DBaaS, cloud and transparent query routing
More often than not, replicas are deployed for high availability and/or read scaling. If the primary fails, one of the replicas is promoted to primary. If there are lots of reads, and that’s almost always the case, replicas are added to scale out. Ideally, writes are routed to the primary and reads are load balanced across the replicas. It’s the most efficient way to utilize the resources available.
RDS, Azure Database and Cloud SQL all provide you with individual endpoints for database instances, one for the primary and one for each replica. If you want to load balance reads, you have to create multiple connections (one for each replica) and do it yourself. If you want to execute writes on the primary and reads on the replicas (i.e., read/write splitting), you have to create an additional connection to the primary and do it yourself.
Not fun. Not cool.
With MaxScale, an advanced database proxy for MariaDB Enterprise Server, you don’t have to worry about it. MaxScale performs read load balancing and read/write splitting for you – it’s what we call transparent query routing. Developers shouldn’t have to be concerned about the physical infrastructure (i.e., database topology). Why should they? Maybe there is one replica, maybe there are five. Maybe the DBAs added a replica last night, maybe they removed two. It shouldn’t matter, and applications shouldn’t have to account for it.
That’s the great thing about MaxScale. It abstracts away the underlying database infrastructure and deployment topology. Maybe it’s a standalone database. Maybe it’s a replicated database. Maybe it’s a clustered database. Who cares? Especially in the cloud.
So, why is it you can take advantage of transparent query routing on premises, but not in the cloud? Because RDS, Azure Database and Google Cloud SQL don’t have MaxScale. If only there was a DBaaS with MaxScale and transparent query routing. If only we could soar higher with the ultimate MariaDB cloud. Hold on, hello there SkySQL!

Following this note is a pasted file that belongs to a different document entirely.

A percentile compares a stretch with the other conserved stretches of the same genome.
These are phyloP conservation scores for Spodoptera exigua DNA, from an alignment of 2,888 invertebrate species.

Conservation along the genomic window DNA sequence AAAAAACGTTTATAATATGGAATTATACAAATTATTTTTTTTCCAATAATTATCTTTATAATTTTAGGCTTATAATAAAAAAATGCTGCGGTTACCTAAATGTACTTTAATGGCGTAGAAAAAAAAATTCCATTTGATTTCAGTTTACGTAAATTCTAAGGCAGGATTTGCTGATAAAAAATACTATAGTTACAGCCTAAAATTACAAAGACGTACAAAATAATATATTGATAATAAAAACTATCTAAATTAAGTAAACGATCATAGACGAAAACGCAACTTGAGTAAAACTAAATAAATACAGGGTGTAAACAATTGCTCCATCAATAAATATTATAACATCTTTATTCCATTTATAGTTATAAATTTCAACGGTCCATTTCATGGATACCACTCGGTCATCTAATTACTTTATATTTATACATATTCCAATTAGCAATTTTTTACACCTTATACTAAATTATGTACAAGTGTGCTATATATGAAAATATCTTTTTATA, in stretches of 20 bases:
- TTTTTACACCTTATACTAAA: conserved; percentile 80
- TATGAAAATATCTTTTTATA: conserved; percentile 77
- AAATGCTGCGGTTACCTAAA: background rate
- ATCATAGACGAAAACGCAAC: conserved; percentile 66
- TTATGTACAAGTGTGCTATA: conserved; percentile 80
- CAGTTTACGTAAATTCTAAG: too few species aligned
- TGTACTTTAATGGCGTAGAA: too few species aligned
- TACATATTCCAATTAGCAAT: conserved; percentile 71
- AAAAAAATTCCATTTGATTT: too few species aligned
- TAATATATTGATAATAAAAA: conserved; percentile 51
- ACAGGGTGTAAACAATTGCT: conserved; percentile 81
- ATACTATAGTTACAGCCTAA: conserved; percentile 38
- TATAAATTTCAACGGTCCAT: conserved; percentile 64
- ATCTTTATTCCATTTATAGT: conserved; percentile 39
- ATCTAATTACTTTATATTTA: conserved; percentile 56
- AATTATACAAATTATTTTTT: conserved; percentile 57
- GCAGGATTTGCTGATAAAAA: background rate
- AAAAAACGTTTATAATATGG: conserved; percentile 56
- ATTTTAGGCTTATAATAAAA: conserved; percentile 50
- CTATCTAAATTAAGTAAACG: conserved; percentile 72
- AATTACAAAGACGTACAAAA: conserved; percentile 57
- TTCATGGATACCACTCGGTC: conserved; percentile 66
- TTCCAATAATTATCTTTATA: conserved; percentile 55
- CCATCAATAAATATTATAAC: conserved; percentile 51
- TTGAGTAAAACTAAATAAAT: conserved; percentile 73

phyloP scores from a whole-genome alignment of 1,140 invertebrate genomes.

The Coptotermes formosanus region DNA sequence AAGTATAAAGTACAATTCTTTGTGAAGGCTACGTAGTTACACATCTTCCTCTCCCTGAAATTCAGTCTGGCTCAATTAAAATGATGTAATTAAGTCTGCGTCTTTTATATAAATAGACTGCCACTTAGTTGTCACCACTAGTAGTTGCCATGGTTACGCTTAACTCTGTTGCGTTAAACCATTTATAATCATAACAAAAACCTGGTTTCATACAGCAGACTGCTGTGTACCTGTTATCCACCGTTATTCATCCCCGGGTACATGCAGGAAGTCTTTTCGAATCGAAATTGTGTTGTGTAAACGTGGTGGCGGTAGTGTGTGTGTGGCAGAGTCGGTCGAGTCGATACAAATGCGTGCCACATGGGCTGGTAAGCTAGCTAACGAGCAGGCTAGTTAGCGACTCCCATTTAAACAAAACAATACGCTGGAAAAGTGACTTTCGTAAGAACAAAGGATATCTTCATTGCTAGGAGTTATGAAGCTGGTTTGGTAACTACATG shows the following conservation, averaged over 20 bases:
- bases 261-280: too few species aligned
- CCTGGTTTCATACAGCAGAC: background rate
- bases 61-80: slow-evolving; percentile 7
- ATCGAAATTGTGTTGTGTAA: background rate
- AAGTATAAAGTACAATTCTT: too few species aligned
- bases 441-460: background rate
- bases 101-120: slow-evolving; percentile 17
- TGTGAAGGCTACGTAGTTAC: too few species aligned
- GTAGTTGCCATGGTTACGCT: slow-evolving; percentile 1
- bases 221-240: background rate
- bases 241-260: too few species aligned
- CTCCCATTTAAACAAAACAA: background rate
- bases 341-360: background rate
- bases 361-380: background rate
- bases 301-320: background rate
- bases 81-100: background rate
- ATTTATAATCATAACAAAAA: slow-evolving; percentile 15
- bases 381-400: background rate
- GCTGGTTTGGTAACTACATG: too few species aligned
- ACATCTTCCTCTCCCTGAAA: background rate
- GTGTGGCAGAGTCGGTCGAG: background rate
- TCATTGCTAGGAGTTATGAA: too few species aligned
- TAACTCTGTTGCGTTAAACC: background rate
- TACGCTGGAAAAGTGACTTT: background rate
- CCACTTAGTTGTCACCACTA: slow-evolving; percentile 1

Yes, we’ve brought the power of MaxScale to SkySQL.
After you create a replicated database, you’re provided a hostname and two ports, one read and one read/write. You only need the read/write port as it does read load balancing too. But, if you have read-only applications (e.g., BI/reporting), the read port may come in handy. Easy peasy.
You might be asking yourself, did Shane just share the hostname and port of his database?
Why yes, yes I did. By default, SkySQL databases are not accessible. You have to whitelist the IP addresses (or ranges) of any clients and application servers requiring access. And the only IP address I’ve whitelisted is the one for my laptop at home. Good luck. 😉
Back to the topic at hand, you’ll see the two ports: 5001 for read/write splitting (writes to primary, reads load balanced across replicas) and 5002 for read-only load balancing. My database has two replicas, but the applications connecting to it don’t have to be concerned about it. I could add two more replicas tomorrow, and no application changes would be required to take advantage of them. MaxScale would simply, and automatically, begin routing reads to them.
And if the primary fails, no big deal. MaxScale will automatically promote a replica and begin routing writes to it (and load balancing reads across the remaining replicas). If you’ve ever suffered from the unpredictable failover time of RDS, you know why. RDS failover is based on DNS propagation so you don’t have to change the endpoint hostname. It’s almost transparent, but it takes time. With MaxScale, on the other hand, it’s immediate – no DNS propagation required.
But, I don’t want to stray too far off topic. I have something else in mind planned for HA. Stay tuned.